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Use of Articles

How to Use “A” and “An”


A and an are two of only three words known as articles in the English language. The is the third article. Since articles identify nouns, they always appear before them.


In general, a comes before words that begin with consonants such as a trip, a road, a beast, and a sandwich. An is used before words that begin with vowels (a, e, i, o, and u) such as an apple, an exception, and an onion.


This rule does not always apply because the use of a or an depends on the sound of the word and not just the first letter of the word that it precedes. The 15th edition of The Chicago Manual of Style” states the following:


“A comes before words with a consonant sound, including /y/, /h/, and /w/, no matter how the word is spelled {a eulogy} {a hotel suite} {a Ouachita tribe member}. An comes before words with a vowel sound {an LSAT exam room} {an X-Files episode} {an hour ago}.”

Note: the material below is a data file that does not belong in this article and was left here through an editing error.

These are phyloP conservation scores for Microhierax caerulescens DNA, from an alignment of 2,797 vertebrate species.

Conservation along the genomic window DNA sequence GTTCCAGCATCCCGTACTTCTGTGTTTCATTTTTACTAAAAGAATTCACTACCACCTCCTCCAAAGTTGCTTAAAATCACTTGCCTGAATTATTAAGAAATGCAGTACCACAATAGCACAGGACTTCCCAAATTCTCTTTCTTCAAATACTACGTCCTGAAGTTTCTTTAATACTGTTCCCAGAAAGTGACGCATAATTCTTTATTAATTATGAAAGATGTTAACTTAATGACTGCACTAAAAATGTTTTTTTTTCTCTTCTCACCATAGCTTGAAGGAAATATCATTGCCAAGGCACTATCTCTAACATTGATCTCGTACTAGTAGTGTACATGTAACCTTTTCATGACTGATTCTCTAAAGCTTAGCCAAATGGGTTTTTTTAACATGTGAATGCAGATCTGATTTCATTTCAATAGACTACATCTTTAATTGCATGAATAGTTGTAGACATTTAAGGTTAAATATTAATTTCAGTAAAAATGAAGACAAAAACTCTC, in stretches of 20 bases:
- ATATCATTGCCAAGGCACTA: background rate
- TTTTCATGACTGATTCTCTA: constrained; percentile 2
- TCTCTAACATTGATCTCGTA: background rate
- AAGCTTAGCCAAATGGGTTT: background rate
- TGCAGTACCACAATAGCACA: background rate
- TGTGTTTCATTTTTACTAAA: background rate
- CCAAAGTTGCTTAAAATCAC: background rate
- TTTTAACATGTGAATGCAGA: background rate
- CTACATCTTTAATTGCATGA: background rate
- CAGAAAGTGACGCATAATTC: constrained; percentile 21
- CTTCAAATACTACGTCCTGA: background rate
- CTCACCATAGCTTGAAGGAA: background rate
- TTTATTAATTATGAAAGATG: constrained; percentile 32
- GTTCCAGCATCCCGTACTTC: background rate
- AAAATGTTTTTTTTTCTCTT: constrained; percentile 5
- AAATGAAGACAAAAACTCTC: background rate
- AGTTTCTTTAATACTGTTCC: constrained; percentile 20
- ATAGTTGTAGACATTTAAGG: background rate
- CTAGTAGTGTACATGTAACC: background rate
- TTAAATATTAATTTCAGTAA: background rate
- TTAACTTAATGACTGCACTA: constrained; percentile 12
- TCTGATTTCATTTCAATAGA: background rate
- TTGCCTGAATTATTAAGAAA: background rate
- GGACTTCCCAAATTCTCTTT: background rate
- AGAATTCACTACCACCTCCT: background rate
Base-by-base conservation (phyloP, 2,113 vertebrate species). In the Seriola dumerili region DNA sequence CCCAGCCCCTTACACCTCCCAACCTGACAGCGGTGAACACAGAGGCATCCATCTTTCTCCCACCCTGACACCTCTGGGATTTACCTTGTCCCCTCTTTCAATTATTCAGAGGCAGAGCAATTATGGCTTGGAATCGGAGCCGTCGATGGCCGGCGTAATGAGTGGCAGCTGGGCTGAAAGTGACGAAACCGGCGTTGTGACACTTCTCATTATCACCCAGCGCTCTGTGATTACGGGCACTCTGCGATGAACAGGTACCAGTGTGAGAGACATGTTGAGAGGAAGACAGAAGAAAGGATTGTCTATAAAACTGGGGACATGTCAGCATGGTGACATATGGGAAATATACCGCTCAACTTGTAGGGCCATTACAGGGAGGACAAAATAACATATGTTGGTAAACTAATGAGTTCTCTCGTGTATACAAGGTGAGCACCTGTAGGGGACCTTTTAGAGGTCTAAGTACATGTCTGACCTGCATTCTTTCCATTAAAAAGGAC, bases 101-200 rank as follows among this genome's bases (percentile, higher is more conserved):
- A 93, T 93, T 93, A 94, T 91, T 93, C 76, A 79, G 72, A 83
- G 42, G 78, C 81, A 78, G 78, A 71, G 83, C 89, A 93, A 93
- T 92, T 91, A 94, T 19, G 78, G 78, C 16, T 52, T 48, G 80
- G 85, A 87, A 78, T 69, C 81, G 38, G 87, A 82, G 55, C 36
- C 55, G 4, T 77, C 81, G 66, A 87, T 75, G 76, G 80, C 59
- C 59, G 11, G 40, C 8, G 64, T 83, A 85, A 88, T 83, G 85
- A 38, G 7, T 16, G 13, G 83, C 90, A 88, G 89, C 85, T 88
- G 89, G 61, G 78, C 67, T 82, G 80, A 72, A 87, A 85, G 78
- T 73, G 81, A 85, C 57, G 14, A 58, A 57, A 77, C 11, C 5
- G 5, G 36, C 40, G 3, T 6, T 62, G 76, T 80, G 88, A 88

Other examples are listed below:


an HTML file                   a utopian paradise

an honorary title            a one-track mind

an MBA degree              a united front


Sources


The Chicago Manual of Style, 15th Edition, The University of Chicago Press (2003).

Writing and Business, Articles: Three Small but Significant Words, http://professionalwritingservices.net/2012.11.01_arch.html.



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